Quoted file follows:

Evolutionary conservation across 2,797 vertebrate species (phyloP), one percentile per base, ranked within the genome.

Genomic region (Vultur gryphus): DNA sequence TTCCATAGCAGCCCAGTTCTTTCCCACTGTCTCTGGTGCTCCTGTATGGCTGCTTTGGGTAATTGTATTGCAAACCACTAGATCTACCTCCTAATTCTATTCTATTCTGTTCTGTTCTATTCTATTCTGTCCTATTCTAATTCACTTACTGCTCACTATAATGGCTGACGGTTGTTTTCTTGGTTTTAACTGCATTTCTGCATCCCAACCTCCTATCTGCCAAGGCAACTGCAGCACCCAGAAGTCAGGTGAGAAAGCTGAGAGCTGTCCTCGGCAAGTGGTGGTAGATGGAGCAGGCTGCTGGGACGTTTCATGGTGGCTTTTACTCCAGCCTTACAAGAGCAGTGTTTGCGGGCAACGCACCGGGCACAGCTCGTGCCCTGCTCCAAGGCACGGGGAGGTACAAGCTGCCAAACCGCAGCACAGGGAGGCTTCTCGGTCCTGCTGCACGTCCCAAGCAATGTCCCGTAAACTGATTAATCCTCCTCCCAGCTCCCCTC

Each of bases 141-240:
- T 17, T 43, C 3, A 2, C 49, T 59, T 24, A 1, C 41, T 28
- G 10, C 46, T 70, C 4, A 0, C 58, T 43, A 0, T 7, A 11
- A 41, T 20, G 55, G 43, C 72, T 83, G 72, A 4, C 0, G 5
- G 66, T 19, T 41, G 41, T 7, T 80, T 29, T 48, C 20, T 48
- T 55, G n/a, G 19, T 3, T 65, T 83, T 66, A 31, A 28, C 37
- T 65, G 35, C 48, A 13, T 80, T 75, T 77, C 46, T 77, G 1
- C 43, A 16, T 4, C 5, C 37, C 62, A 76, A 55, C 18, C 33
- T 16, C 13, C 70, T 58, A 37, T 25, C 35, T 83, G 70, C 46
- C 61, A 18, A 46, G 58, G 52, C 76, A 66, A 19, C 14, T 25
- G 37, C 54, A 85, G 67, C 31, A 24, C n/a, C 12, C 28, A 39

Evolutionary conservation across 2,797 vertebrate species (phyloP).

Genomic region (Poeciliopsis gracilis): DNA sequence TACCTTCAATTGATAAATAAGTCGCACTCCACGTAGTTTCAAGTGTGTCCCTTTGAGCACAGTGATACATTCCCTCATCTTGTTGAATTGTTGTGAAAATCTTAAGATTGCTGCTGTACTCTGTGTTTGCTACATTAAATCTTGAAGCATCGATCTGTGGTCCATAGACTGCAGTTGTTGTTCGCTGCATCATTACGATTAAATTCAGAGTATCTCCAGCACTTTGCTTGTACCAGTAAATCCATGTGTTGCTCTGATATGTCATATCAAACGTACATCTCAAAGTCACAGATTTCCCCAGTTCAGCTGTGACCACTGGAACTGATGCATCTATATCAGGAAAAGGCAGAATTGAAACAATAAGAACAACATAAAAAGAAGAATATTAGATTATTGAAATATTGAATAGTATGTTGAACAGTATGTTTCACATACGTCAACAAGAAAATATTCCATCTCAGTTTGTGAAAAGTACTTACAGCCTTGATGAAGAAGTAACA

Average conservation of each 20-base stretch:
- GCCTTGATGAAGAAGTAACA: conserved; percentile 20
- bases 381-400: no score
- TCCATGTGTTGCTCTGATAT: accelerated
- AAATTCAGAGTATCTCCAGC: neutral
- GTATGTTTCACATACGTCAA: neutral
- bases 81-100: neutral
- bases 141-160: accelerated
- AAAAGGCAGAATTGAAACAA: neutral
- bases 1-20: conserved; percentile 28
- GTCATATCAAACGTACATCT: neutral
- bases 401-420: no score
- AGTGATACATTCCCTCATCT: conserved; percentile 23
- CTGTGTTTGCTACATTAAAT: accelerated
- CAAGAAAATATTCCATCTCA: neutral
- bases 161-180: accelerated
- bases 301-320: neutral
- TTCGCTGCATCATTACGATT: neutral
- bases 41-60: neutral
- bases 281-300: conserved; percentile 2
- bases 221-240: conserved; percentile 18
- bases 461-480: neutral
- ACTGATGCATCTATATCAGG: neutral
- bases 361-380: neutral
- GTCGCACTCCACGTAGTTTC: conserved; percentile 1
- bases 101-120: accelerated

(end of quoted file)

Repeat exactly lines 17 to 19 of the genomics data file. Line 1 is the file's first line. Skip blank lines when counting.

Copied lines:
- GCCTTGATGAAGAAGTAACA: conserved; percentile 20
- bases 381-400: no score
- TCCATGTGTTGCTCTGATAT: accelerated